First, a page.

met angdo facilitieu for pr - ptly uxeentiop iu
ei eyetrUkilely of Job -Print ouch
LABELS, &0., &C., ..tO
CALL AND =ARNE epLCIMENS OF WORH,
LEWIS' DOOIC, STATIONERY .4 MUSIC STORE.
trome radical faction must come to a
settlement. From all the lights and
indications before us, this settlement
will be thll casting out of the radical
fanatics and the consolidation of the
great party of the future in the union
of all the sound conservative materials
of the .country, North and South, Re,
publican and Democratic,_ leaving the
sectional ultra; North and South, out
side the poor. Thus Wade Hampton
and Parson Brownlow, Henry A. Wise
arid Jack Hamilton, Ben. Butler and
Fernando Wood,-"Old Thad Stevens"
and James Brooks:will be free, if they
choose, to form a joint stock combina
tion with the woman's rights and spir-.
itual circles, and all the other schools
of demagogues, reformers and fanatics.
We put Mr, Brooks (who has had bet
ter luck than !'little Jack Rogers") in
this category, because of his services
to Stevens at the last session of Con
gress, and because we suppose he will
follow the same tactics hereafter.
The into Democratic party is effect
ually used up, and its elements must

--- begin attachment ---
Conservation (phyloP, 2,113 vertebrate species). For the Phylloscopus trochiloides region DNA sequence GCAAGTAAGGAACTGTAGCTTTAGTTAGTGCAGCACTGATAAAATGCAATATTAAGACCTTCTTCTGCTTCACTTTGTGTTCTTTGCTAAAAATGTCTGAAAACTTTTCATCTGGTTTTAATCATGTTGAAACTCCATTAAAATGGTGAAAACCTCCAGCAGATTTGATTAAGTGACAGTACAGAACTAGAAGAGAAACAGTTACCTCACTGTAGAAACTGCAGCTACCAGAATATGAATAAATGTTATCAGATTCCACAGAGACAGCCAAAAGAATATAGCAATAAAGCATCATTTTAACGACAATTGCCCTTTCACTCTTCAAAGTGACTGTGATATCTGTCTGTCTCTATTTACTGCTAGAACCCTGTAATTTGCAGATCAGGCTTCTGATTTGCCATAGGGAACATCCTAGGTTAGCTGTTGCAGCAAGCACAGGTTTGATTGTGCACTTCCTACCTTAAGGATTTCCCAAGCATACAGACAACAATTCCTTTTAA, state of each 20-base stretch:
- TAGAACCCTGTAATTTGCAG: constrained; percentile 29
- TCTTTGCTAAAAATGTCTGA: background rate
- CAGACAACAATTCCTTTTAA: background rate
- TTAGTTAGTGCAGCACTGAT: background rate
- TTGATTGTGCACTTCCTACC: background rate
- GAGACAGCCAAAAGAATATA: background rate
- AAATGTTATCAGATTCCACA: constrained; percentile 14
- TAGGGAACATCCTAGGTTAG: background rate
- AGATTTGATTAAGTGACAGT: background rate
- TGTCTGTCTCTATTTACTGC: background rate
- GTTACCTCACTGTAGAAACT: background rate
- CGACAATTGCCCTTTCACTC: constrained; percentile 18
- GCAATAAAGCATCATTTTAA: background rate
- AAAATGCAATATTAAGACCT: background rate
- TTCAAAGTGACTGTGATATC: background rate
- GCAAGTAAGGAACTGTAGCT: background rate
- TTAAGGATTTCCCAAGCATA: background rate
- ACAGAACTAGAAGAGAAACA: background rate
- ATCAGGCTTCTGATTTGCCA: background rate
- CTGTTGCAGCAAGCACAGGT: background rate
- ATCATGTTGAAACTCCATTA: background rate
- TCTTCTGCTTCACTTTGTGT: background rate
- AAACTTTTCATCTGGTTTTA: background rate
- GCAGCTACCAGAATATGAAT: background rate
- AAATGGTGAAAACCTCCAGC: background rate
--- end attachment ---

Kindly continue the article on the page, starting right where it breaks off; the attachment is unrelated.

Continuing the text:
be.rocast in a •new form and with a
now name; for the prestige of the old
name has been changed by its war re
cord into public contempt. The Re
publican party, and the opposition
party of the coming Presidential con:.
test, remain still to be organized.—
President Johnson, wisely co-operating
with the conservative Republicans of
Congress, in this view of the situation,
may still wield a eontroling inflUenee
in establishing the succeeding !party.
Ireland and the Fenians.
While, in this country a large num,
ber of persons are talking about the em,
ancipation of Ireland, forming Boole,
ties in furtherance of. the object, and
paying weekly, contributions, amount
ing in the aggregate to a large sum, to
promote it, the Irish people,' on the
other side of the water, appear only.
desirous of getting away from Irelattd.
It wouldsecm . to indicate either. that
they do not know much about the pro,.
posed Irish Republic or that they
have not much faith in it or hope Of its .
The following extract from an Irish
paper, presents a view of emigration
which, although not new to us, yet far
from being fitvorable to any aUclk
change of Government in Ireland as,
the Fenian leaders assure their trust
ful followers of :
The wholesale desertion of. Ireland
by its people is saddening to any
man who takes a thought of an an.
cient land and of a race, who,when St.
Patrick brought them christianity over
the sea, "looked upon it, and loved it."
The shamrock of the Apostle waves
above the ruins of the Druid's
the faith which it typoftes, bAs. Ivet‘
kept in unshrinking constancy,through
centuries of violence and guile—but the
living possessors of that priceless in
heritance are leaving their native
shores in swarms,. to spread or lose